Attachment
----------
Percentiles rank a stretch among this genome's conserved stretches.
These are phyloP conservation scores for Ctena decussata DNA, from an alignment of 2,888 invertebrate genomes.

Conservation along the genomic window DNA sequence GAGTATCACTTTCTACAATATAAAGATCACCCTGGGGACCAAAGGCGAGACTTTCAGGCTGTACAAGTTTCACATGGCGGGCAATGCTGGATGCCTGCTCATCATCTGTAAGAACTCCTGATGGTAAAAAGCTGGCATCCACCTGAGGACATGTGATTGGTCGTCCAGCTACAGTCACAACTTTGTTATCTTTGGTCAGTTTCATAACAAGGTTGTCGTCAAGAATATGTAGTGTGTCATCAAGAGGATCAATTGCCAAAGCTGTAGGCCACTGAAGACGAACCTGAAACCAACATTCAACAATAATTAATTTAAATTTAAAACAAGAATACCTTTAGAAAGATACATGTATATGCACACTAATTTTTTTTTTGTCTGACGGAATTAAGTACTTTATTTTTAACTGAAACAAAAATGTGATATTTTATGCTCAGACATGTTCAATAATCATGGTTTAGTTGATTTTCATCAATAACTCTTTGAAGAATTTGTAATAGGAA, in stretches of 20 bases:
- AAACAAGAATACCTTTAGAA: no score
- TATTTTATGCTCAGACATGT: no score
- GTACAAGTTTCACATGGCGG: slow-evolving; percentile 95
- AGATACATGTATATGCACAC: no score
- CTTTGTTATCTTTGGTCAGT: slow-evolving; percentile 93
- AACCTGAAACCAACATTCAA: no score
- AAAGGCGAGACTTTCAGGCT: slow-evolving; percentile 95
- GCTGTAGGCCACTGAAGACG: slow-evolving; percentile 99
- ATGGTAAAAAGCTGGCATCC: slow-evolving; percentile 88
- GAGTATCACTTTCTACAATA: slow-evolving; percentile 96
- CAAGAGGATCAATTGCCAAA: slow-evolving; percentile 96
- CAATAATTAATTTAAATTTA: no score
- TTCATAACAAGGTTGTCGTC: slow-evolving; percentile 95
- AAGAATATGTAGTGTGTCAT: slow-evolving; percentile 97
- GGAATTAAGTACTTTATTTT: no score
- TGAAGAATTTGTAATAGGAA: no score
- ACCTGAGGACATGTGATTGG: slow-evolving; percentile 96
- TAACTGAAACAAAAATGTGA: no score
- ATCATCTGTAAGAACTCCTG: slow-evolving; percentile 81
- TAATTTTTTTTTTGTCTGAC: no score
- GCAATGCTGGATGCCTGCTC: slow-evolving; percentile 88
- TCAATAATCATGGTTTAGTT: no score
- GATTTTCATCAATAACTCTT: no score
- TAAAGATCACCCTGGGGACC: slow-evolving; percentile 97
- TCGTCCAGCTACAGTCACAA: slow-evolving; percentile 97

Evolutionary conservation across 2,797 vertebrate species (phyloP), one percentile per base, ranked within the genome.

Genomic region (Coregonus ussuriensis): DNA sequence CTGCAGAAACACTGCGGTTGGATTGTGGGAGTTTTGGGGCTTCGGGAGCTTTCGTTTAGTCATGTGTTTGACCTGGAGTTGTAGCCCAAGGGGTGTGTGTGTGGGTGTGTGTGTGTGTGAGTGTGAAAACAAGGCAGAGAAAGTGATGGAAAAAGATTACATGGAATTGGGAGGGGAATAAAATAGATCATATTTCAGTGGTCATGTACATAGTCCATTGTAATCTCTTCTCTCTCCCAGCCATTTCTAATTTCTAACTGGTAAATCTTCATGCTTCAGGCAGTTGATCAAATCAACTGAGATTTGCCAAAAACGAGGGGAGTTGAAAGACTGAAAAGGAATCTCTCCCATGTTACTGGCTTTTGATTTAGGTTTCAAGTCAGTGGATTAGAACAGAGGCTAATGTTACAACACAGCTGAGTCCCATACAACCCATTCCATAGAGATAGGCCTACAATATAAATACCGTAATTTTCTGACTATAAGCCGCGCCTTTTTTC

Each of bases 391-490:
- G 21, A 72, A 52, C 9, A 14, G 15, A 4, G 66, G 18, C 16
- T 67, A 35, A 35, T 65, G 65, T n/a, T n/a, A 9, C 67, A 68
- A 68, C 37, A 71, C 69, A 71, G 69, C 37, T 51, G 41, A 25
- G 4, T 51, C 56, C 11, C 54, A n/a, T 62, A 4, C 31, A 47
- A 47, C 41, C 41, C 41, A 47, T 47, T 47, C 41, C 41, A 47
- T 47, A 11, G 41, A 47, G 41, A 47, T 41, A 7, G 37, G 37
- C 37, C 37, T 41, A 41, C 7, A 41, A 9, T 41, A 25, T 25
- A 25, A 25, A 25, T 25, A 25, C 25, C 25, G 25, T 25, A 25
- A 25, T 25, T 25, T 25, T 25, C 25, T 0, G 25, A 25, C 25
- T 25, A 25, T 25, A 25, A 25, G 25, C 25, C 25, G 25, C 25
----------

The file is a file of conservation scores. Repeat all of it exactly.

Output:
Percentiles rank a stretch among this genome's conserved stretches.
These are phyloP conservation scores for Ctena decussata DNA, from an alignment of 2,888 invertebrate genomes.

Conservation along the genomic window DNA sequence GAGTATCACTTTCTACAATATAAAGATCACCCTGGGGACCAAAGGCGAGACTTTCAGGCTGTACAAGTTTCACATGGCGGGCAATGCTGGATGCCTGCTCATCATCTGTAAGAACTCCTGATGGTAAAAAGCTGGCATCCACCTGAGGACATGTGATTGGTCGTCCAGCTACAGTCACAACTTTGTTATCTTTGGTCAGTTTCATAACAAGGTTGTCGTCAAGAATATGTAGTGTGTCATCAAGAGGATCAATTGCCAAAGCTGTAGGCCACTGAAGACGAACCTGAAACCAACATTCAACAATAATTAATTTAAATTTAAAACAAGAATACCTTTAGAAAGATACATGTATATGCACACTAATTTTTTTTTTGTCTGACGGAATTAAGTACTTTATTTTTAACTGAAACAAAAATGTGATATTTTATGCTCAGACATGTTCAATAATCATGGTTTAGTTGATTTTCATCAATAACTCTTTGAAGAATTTGTAATAGGAA, in stretches of 20 bases:
- AAACAAGAATACCTTTAGAA: no score
- TATTTTATGCTCAGACATGT: no score
- GTACAAGTTTCACATGGCGG: slow-evolving; percentile 95
- AGATACATGTATATGCACAC: no score
- CTTTGTTATCTTTGGTCAGT: slow-evolving; percentile 93
- AACCTGAAACCAACATTCAA: no score
- AAAGGCGAGACTTTCAGGCT: slow-evolving; percentile 95
- GCTGTAGGCCACTGAAGACG: slow-evolving; percentile 99
- ATGGTAAAAAGCTGGCATCC: slow-evolving; percentile 88
- GAGTATCACTTTCTACAATA: slow-evolving; percentile 96
- CAAGAGGATCAATTGCCAAA: slow-evolving; percentile 96
- CAATAATTAATTTAAATTTA: no score
- TTCATAACAAGGTTGTCGTC: slow-evolving; percentile 95
- AAGAATATGTAGTGTGTCAT: slow-evolving; percentile 97
- GGAATTAAGTACTTTATTTT: no score
- TGAAGAATTTGTAATAGGAA: no score
- ACCTGAGGACATGTGATTGG: slow-evolving; percentile 96
- TAACTGAAACAAAAATGTGA: no score
- ATCATCTGTAAGAACTCCTG: slow-evolving; percentile 81
- TAATTTTTTTTTTGTCTGAC: no score
- GCAATGCTGGATGCCTGCTC: slow-evolving; percentile 88
- TCAATAATCATGGTTTAGTT: no score
- GATTTTCATCAATAACTCTT: no score
- TAAAGATCACCCTGGGGACC: slow-evolving; percentile 97
- TCGTCCAGCTACAGTCACAA: slow-evolving; percentile 97

Evolutionary conservation across 2,797 vertebrate species (phyloP), one percentile per base, ranked within the genome.

Genomic region (Coregonus ussuriensis): DNA sequence CTGCAGAAACACTGCGGTTGGATTGTGGGAGTTTTGGGGCTTCGGGAGCTTTCGTTTAGTCATGTGTTTGACCTGGAGTTGTAGCCCAAGGGGTGTGTGTGTGGGTGTGTGTGTGTGTGAGTGTGAAAACAAGGCAGAGAAAGTGATGGAAAAAGATTACATGGAATTGGGAGGGGAATAAAATAGATCATATTTCAGTGGTCATGTACATAGTCCATTGTAATCTCTTCTCTCTCCCAGCCATTTCTAATTTCTAACTGGTAAATCTTCATGCTTCAGGCAGTTGATCAAATCAACTGAGATTTGCCAAAAACGAGGGGAGTTGAAAGACTGAAAAGGAATCTCTCCCATGTTACTGGCTTTTGATTTAGGTTTCAAGTCAGTGGATTAGAACAGAGGCTAATGTTACAACACAGCTGAGTCCCATACAACCCATTCCATAGAGATAGGCCTACAATATAAATACCGTAATTTTCTGACTATAAGCCGCGCCTTTTTTC

Each of bases 391-490:
- G 21, A 72, A 52, C 9, A 14, G 15, A 4, G 66, G 18, C 16
- T 67, A 35, A 35, T 65, G 65, T n/a, T n/a, A 9, C 67, A 68
- A 68, C 37, A 71, C 69, A 71, G 69, C 37, T 51, G 41, A 25
- G 4, T 51, C 56, C 11, C 54, A n/a, T 62, A 4, C 31, A 47
- A 47, C 41, C 41, C 41, A 47, T 47, T 47, C 41, C 41, A 47
- T 47, A 11, G 41, A 47, G 41, A 47, T 41, A 7, G 37, G 37
- C 37, C 37, T 41, A 41, C 7, A 41, A 9, T 41, A 25, T 25
- A 25, A 25, A 25, T 25, A 25, C 25, C 25, G 25, T 25, A 25
- A 25, T 25, T 25, T 25, T 25, C 25, T 0, G 25, A 25, C 25
- T 25, A 25, T 25, A 25, A 25, G 25, C 25, C 25, G 25, C 25